“In This Together”
The list of roles Dash has taken on within Gainesville’s burlesque community is endless. Depending on the day, she acts as a performer, workshop and rehearsal leader, event coordinator, costume designer, stage manager or producer. After the Manic Menagerie dissolved, Dash evolved the production into the Market Street Revue.
For two years, she managed and produced regular performances at the Market Street Pub and Cabaret, often arriving six hours ahead of show time to move tables, hang curtains and ready the space for performance. Market Street, which closed its doors in 2016, was located on Southwest First Avenue next to Loosey’s. Dash says the venue was a haven for the various troupes comprising Gainesville’s burlesque scene.
“It was a safe place to grow as a community of artists,” she says. “We had complete control over the schedule, and all the troupes got to test out show formats and new material.”
These days, Dash says, the scene is spread out among various downtown venues like High Dive, Loosey’s, the Hardback Café’, Maude’s and Durty Nelly’s. And she wouldn’t have it any other way.
“I think it’s better now, because we can reach different potential audiences, utilizing crowds that already go to these different venues,” she says. “Our audience is people of all ages. We get some students, but mostly it’s working adults that live here. And it’s mostly female. There’s a perception that our audiences are all sleazy dudes, but it’s actually a lot of women who feel empowered by seeing us get up there and be vulnerable and powerful in that way.”
Photo by Allen Finley
Dash produces Sally B.’s Dashing Revue at High Dive a few times a year, creating the area’s only burlesque show with live music. She’s also a member of Dr. Sinn’s Freak Island Musical Sideshow, a group of bawdy lasses that combine clowning, live music and fire to the tease act. To keep track of all her involvements, as well as the many shows she attends as a fan, Dash created the Hoggetowne Burlesque and Drag Alliance website. It’s a one-stop shop for all of Gainesville’s live burlesque shows.
“We have 35 to 40 active performers in the community. We’re very often participating in each other’s shows, or at the very least attending each other’s shows. And we have a regular audience who follows all the troupes,” she says. “I started managing this community calendar partly to keep an overview of the schedule, but also to make sure we’re not competing with each other on the same nights and weekends. I’m such a dork, but there’s nothing I love more than a beautifully organized document.”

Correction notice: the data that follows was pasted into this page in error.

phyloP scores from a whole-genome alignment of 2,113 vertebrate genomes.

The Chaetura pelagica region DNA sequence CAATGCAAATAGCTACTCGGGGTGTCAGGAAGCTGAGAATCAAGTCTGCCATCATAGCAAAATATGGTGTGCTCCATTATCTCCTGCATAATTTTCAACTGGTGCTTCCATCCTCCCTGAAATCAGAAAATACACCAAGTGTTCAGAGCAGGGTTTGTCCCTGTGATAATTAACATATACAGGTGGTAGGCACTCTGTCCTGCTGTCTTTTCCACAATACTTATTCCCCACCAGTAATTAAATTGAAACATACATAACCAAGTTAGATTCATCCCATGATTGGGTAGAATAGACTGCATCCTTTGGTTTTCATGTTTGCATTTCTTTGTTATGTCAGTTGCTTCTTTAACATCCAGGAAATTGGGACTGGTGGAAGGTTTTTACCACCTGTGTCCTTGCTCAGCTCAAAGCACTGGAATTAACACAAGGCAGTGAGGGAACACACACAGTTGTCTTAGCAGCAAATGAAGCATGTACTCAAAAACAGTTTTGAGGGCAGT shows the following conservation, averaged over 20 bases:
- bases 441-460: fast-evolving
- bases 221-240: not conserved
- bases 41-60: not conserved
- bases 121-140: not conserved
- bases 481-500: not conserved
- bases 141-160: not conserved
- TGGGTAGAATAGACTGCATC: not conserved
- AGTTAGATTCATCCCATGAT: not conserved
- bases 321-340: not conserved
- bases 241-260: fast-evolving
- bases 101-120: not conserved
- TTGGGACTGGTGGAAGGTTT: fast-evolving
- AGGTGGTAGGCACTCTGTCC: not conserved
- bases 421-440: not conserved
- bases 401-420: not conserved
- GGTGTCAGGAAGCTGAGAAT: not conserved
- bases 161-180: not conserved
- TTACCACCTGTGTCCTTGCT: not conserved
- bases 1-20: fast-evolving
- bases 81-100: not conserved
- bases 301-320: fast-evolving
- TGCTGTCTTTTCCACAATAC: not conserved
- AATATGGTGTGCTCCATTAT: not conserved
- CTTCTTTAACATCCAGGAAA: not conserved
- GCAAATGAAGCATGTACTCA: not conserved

Dash feels strongly about building a sense of community within Gainesville’s arts scene, connecting not only other burlesquers to each other but cross-pollinating within the town’s diverse art forms.
“The only way we’re going to make Gainesville a city for the art is if we’re all supporting each other and doing this together. Our town is way too small for us to be competing with each other,” she says. “I don’t want to fight masses of people to do the things I want to do. I like that I could go anywhere and run into people I know.”
When Dash began her burlesque career half a decade ago, her fan base was a group of close friends, people who knew the name written on her birth certificate. In the years that followed, she’s expanded her audience, reach and level of community involvement to the point where her face is recognized in the harsh light of day, a status of célébrité she must reckon with.
“When people who I don’t know recognize me in my normal, naked face, it’s awesome but terrifying. I feel like, my cover’s blown. I don’t have a secret identity anymore,” she says. “I walked into a Downtown Drag event in January, and somebody said, ‘Hey! It’s the queen of Gainesville burlesque!’ I was like, ‘Who? Where?’ Then I realized, ‘Oh, you’re talking to me!’ It’s a whole new world. This life is something I’ve daydreamed about, and now it’s real.”